Sleeping in 100-degree heat in sub-Saharan Africa and surveying construction sites may not be everyone’s ideal winter break, but ISE Junior, Amy Bevilacqua, was ready for the challenge. As a member of the NC State Chapter of Engineers Without Borders, Bevilacqua traveled to Sierra Leone with a group of student and professional engineers to provide a clean water source to 700 school children. And she’s not done yet.
Clean Water – A Project Six Years in the Making
In December 2016 when Amy Bevilacqua (ISE ’18) and her Engineers Without Borders teammates arrived in Lower Allentown, an urban area near Sierra Leone’s capital, Freetown, they were eager to get to work and fulfill a goal six years in the making: design and institute year-round access to clean water for the 700 school children of the Dele Village Learning Center.
To prepare for the trip, Bevilacqua researched well designs and water distribution systems. The Dele Village Learning Center has five bathrooms equipped with plumbing fixtures, but without running water. Therefore, students and teachers manage by carrying buckets of water into the school – a very laborious task. To improve this system and the lives of the community, the NC State Engineering team planned and installed a well with a manual hand pump, providing ready access to sanitary water for cooking, cleaning and drinking.
On site, Bevilacqua supervised the construction project and also conducted surveys of the school’s property in preparation for future projects, inclusive of implementing a water distribution system. “A lot of the work was to plan for the next trip,” she said. “We’re going to go back in December to put in a distribution system that utilizes the school’s preexisting plumbing.”
“Knowing it would be almost a year before we could come back, we didn’t want to leave them with this useless well,” she added. “We gave them a hand pump because we wanted them to have water access during the 12 months in between our trips.”
Before returning to the United States, the team made sure to equip members of the community with the tools they would need to utilize the well effectively. They talked at length about how to operate the pump, provided an operations and maintenance manual and taught a school employee how to make minor repairs. “Education was a big part of it,” said Bevilacqua.
A Kind and Grateful Community
The genuine nature of Lower Allentown’s community was a pleasant surprise to Belivaqua and the other students, as they were welcomed with open arms the moment they arrived.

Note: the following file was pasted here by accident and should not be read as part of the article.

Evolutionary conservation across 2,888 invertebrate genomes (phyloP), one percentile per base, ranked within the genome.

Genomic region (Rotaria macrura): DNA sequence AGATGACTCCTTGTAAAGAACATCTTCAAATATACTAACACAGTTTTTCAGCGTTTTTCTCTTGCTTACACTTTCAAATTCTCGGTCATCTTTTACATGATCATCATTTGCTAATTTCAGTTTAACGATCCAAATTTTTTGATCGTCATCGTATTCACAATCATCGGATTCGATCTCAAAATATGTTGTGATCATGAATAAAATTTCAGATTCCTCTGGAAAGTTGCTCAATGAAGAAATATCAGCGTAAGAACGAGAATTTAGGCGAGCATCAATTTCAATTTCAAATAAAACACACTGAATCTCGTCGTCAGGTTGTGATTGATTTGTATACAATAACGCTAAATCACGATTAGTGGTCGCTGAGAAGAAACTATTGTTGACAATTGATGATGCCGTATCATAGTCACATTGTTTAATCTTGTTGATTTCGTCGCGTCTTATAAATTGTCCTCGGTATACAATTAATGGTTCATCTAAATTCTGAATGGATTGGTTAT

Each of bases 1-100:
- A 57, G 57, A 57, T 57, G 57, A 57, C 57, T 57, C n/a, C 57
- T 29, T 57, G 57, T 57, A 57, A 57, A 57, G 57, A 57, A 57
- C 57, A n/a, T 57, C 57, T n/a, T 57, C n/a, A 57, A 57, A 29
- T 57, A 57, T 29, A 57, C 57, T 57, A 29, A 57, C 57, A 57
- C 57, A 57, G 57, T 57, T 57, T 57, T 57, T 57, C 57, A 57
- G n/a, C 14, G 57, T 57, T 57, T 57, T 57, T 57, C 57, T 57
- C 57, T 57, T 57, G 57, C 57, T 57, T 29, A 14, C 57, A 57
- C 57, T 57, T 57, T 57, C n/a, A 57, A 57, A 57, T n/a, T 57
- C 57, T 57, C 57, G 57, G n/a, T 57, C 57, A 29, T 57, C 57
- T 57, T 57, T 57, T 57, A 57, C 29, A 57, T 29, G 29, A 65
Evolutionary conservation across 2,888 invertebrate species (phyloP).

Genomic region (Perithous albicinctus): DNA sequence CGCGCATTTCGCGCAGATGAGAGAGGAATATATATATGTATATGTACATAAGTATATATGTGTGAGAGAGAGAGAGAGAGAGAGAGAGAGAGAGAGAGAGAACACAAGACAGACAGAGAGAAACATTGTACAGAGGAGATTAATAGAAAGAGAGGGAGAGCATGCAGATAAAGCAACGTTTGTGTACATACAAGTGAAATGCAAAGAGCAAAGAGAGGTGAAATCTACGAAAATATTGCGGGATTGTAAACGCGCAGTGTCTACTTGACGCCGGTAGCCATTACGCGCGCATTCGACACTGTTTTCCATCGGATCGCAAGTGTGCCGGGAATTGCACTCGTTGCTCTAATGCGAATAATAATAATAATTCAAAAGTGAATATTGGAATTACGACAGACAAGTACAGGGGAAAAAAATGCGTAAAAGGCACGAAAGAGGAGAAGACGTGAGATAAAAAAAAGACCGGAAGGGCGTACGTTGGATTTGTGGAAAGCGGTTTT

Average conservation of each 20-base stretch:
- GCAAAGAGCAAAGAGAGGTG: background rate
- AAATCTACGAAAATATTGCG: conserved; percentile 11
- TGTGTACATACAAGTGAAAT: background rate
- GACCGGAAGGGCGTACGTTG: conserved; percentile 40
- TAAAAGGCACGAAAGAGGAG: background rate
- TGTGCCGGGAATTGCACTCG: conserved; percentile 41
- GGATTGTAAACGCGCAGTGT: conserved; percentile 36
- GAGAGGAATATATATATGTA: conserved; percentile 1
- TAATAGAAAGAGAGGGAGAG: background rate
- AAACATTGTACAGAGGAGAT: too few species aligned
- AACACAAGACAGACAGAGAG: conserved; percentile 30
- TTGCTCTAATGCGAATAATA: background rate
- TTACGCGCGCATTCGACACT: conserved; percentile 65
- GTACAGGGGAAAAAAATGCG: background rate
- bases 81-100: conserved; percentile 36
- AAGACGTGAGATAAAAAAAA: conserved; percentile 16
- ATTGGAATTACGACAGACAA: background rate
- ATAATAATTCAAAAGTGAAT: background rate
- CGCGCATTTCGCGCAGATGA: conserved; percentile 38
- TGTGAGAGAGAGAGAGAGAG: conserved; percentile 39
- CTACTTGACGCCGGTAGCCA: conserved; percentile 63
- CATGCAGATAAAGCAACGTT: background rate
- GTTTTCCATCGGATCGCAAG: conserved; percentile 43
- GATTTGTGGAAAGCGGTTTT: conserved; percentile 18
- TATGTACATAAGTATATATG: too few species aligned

“Children would run up to you and hold your hand. Everyone was thankful and gracious, even though they knew we weren’t from there,” said Bevilacqua. “We never had an issue with the community. Everyone respected each other. The close-knit families, even in an extremely poor area, looked out for each other.”
The community’s kindness and gratitude were further evidenced when, to celebrate the New Year, Bevilacqua and two other students got a ride to Tiwai Island, a wildlife sanctuary, from a parent whose children attend the Dele Village Learning Center. “Mr. Ba’s generosity left me dumbfounded,” she said. “He works from sun-up to sun-down and still gave up a part of his holiday to take us on our little tourist vacation, a three hour drive each way, all because we were doing work for the school.”
Bridging Interests: Engineering and Service
Bevilacqua did not always plan to study Industrial Engineering. She arrived at NC State expecting to thrive in Biomedical Engineering, but found she wanted more flexibility and greater human connection, which she soon found in ISE.
“Industrial Engineering spoke to me because it’s broader – you can go into many fields but you have a specialty in making stuff more efficient, experience working in teams and fixing up what processes are already there,” she said. “That’s what I’m good at.”
Not only does she want to fix things, she wants to make an impact. That’s why, when she joined NC State’s Chapter of Engineers Without Borders, she immediately signed up for the Sierra Leone Water Systems trip. “I went full force into it – I really wanted to be a part of it,” she explained. “I wanted to travel and I was eager to see the project come through.”
This trip was not the first time Bevilacqua traveled abroad with service in mind. When she was 15 years old, she joined a group of students across the country to spend three weeks in rural Costa Rica to work with a sea turtle conservation organization.
“That’s why I chose Engineers Without Borders, because I knew that service was what I wanted to do, I wanted to see what else is out there, and I wanted to see how I can help other people.” She particularly enjoyed the hands-on aspect of the trip. “I really wanted to go and see all of our work implemented, so going to Africa was great because you get to see all the people— you get to see how you’re helping.”
Engineers Without Borders’ work in Sierra Leone will continue this December with their next large scale project: a full water distribution system for the entire school. Because the school does not have a source of electricity, the team will have to rely on the force of gravity to distribute the water.
“The design system entails having this immersible pump, running it up the side of the school into a tank, and from the tank everything would be gravity-fed,” said Bevilacqua. “A lot of what we’ve done is calculating for the gravity to ensure enough water flow and seeing where the piping could go without being obstructed by the school or messing up the infrastructure.”
Though it is months away, Bevilacqua is already looking forward to returning to Sierra Leone in December. She hopes to focus on planning and publicity for the project to ensure the team makes the largest impact possible for the Lower Allentown community.
“It was a really great experience, I can’t wait to go back,” she said. “I wouldn’t give back my winter break for anything.”